You need to share everything with them (no account numbers or passwords of course). This includes how much you owe and your overall plan so they know if you are on track or not.
Studies show that you are more likely to be successful if you publicly state your goals because you feel a higher sense of obligation.
This can’t be someone who will enable you. They need to be both firm and loving as well as a resource for when you are struggling. Ideally, it will be someone who is good with money themselves.
5. I Didn’t Believe It Was Possible
I think this was the biggest problem overall. By simply not believing that I could pay off this debt ahead of schedule I let it become a reality.
Not having a budget or plan contributed to this, but even then, I was limiting myself mentally to begin with.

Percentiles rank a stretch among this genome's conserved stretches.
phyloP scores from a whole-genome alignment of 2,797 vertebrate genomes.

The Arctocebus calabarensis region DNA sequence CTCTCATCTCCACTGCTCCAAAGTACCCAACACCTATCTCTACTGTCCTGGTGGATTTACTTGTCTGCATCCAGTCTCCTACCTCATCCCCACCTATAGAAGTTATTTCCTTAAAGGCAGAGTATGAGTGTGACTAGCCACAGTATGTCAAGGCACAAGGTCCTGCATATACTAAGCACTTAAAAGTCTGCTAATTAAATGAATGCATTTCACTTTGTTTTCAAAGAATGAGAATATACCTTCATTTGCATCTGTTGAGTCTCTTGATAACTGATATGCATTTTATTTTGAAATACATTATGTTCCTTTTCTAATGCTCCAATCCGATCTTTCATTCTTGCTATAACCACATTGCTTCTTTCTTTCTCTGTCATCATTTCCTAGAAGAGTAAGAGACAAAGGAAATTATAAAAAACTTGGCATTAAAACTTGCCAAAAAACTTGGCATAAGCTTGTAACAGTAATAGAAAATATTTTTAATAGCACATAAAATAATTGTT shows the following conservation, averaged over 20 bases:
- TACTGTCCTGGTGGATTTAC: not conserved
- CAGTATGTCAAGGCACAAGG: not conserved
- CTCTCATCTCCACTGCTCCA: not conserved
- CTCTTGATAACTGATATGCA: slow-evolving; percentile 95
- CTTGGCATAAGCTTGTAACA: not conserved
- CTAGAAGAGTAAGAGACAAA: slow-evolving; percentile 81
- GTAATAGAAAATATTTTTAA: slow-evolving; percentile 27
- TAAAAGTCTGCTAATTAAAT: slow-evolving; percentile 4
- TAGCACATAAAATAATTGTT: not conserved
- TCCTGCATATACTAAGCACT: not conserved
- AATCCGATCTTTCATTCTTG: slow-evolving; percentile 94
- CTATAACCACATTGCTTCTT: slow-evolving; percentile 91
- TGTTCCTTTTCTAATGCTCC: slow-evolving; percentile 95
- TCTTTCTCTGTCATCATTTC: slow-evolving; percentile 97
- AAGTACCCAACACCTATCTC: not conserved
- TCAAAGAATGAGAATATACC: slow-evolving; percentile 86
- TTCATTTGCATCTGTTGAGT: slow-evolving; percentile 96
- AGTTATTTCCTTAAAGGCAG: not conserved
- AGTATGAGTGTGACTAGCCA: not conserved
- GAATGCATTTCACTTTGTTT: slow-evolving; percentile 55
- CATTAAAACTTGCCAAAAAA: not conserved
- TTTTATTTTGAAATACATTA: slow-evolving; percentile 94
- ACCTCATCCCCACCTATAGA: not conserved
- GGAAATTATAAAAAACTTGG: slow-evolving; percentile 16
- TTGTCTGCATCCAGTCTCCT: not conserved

I had never heard of anyone paying off the amount of debt I had. It is easy to fall into the trap of being a victim or blaming others for my situation.
I heard of people paying off lesser amounts of loans in 10 years or more by making the minimum payments. Therefore, that is what I figured would happen. As a result, I limited myself to that track.
There is no shame in just making the minimum payments. But, it does feed into the typically attitude one so frequently hears about affording the payment on something.
We have been conditioned to believe that if we can afford the payment then it is OK for us to buy or borrow.
Once you get out of that, I promise you won’t want to return.
How To Believe You Can Pay Off Debt
This was one of the biggest turnarounds I experienced. So, what led to it?
I found the Dave Ramsey radio show. In it, he has a segment where listeners called in to do their debt free scream. Through that, I realized that I was not alone and that others had paid off more debt and did so making less money than I earned.